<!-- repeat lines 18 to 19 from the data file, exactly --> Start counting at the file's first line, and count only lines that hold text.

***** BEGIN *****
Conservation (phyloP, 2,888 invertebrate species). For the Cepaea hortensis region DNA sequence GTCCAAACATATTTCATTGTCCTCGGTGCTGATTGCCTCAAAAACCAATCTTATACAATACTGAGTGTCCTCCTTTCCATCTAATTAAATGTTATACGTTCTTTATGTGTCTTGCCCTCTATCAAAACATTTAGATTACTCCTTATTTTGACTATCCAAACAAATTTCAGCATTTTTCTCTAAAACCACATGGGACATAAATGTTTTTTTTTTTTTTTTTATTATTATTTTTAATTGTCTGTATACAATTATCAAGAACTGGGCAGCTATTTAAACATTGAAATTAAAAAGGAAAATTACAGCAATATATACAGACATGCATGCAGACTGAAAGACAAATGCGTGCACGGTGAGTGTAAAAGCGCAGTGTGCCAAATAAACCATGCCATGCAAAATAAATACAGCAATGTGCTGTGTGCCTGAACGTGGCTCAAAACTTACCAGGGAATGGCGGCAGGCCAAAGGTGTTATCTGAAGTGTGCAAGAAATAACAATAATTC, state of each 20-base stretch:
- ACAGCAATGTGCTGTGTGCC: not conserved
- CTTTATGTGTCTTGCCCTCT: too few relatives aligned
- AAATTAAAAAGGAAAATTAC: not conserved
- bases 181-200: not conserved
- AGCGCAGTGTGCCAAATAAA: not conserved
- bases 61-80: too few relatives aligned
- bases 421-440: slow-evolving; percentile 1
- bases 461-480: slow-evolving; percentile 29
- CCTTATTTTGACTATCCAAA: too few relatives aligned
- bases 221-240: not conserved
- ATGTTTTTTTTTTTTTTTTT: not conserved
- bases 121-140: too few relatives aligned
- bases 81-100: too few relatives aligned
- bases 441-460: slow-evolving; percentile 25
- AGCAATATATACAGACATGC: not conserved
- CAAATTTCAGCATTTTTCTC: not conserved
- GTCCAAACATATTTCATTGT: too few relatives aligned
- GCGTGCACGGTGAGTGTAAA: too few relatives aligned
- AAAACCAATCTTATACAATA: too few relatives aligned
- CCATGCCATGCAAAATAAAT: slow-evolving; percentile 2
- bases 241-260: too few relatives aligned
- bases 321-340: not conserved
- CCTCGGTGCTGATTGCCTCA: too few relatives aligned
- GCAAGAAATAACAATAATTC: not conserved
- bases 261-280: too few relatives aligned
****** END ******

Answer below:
- GTCCAAACATATTTCATTGT: too few relatives aligned
- GCGTGCACGGTGAGTGTAAA: too few relatives aligned